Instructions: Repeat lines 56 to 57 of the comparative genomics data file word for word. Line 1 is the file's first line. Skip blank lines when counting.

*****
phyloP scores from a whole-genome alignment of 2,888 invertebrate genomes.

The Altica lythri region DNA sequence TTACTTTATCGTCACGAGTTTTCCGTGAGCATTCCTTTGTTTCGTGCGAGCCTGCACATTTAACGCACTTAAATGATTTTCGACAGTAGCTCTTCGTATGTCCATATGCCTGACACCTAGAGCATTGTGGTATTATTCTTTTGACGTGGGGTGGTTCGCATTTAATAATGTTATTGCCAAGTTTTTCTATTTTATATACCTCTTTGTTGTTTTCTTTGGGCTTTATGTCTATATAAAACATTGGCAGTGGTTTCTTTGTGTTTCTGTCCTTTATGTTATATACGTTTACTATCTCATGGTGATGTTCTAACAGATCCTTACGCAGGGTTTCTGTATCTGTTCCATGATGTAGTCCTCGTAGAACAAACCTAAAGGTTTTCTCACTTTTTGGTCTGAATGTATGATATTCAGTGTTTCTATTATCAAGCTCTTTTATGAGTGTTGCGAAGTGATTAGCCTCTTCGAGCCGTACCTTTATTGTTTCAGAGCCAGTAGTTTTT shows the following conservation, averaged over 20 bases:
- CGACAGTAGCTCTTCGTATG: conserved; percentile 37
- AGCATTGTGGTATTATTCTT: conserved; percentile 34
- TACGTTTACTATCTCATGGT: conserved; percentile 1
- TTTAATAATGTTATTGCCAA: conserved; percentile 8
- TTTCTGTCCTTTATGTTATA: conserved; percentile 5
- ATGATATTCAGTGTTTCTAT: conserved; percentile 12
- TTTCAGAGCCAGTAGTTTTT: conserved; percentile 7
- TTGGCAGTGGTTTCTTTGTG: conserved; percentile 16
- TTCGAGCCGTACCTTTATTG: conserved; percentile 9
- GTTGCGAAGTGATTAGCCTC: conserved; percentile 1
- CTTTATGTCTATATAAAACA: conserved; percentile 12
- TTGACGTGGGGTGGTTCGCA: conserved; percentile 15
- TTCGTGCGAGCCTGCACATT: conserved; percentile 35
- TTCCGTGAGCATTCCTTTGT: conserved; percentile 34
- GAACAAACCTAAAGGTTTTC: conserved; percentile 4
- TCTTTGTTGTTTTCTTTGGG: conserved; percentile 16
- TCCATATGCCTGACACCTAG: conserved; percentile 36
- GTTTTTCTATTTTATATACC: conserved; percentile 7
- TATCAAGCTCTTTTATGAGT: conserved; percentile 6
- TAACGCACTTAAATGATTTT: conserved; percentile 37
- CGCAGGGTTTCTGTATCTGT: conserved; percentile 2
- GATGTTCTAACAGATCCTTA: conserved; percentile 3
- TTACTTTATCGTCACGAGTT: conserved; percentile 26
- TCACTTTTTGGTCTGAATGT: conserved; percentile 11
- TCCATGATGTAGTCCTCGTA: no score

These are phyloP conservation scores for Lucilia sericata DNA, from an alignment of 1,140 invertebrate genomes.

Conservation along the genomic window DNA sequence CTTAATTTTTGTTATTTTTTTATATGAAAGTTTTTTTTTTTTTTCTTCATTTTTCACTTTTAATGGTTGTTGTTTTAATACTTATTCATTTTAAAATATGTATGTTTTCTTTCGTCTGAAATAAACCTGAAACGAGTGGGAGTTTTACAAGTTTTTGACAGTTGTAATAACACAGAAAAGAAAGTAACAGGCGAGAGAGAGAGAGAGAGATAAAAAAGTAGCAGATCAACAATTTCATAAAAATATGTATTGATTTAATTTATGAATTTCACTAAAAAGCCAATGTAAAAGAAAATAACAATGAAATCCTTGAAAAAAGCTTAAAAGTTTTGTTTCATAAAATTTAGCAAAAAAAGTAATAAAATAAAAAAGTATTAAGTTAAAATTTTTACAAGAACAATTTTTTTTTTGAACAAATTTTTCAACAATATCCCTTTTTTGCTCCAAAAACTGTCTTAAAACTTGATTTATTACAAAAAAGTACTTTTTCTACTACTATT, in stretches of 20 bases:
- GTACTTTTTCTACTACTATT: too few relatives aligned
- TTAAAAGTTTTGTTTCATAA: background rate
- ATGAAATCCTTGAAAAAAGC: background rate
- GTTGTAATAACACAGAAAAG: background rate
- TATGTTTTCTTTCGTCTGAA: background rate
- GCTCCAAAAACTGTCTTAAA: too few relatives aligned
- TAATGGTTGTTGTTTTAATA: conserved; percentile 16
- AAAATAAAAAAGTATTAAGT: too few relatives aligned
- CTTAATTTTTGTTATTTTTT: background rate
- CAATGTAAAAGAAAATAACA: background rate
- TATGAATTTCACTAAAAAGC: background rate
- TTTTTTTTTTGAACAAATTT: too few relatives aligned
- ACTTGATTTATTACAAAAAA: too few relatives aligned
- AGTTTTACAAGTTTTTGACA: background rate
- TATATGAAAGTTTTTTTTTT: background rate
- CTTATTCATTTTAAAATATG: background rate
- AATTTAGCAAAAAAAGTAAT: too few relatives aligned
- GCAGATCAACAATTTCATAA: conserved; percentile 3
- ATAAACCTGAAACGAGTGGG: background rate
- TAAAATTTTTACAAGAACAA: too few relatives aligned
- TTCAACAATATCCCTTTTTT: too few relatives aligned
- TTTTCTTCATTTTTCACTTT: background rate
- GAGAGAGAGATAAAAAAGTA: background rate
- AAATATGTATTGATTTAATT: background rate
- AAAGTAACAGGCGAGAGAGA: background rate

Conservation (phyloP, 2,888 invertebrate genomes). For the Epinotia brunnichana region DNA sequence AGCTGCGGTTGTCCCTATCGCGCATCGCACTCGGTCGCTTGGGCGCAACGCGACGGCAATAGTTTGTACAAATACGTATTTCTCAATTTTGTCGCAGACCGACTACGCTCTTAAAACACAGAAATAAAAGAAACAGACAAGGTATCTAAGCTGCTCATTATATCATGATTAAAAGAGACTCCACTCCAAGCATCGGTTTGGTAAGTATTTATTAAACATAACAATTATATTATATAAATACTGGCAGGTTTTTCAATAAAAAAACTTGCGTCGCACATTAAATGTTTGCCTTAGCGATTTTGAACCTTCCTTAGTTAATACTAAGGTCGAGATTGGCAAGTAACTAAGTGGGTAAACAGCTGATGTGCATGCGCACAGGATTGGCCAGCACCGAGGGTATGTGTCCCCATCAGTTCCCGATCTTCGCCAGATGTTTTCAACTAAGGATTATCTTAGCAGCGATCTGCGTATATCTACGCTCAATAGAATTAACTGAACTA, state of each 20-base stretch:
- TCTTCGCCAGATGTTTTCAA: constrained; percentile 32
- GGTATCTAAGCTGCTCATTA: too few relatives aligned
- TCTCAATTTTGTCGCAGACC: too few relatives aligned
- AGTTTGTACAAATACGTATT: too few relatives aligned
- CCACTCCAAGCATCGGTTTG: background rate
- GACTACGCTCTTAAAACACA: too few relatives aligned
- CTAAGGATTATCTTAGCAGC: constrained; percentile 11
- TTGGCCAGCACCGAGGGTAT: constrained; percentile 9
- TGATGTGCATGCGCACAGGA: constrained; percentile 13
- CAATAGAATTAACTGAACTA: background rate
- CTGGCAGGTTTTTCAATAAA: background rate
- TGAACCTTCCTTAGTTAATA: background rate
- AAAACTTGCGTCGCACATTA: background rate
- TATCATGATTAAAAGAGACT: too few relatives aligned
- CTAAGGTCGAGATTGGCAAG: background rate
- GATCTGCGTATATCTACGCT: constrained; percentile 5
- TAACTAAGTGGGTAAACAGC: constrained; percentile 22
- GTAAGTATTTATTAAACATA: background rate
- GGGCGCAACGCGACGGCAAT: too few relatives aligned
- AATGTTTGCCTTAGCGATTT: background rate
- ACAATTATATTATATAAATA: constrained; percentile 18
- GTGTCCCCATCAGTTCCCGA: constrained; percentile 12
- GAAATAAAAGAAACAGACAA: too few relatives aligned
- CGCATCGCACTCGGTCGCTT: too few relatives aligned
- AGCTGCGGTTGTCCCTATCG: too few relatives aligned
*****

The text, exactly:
- TCTTCGCCAGATGTTTTCAA: constrained; percentile 32
- GGTATCTAAGCTGCTCATTA: too few relatives aligned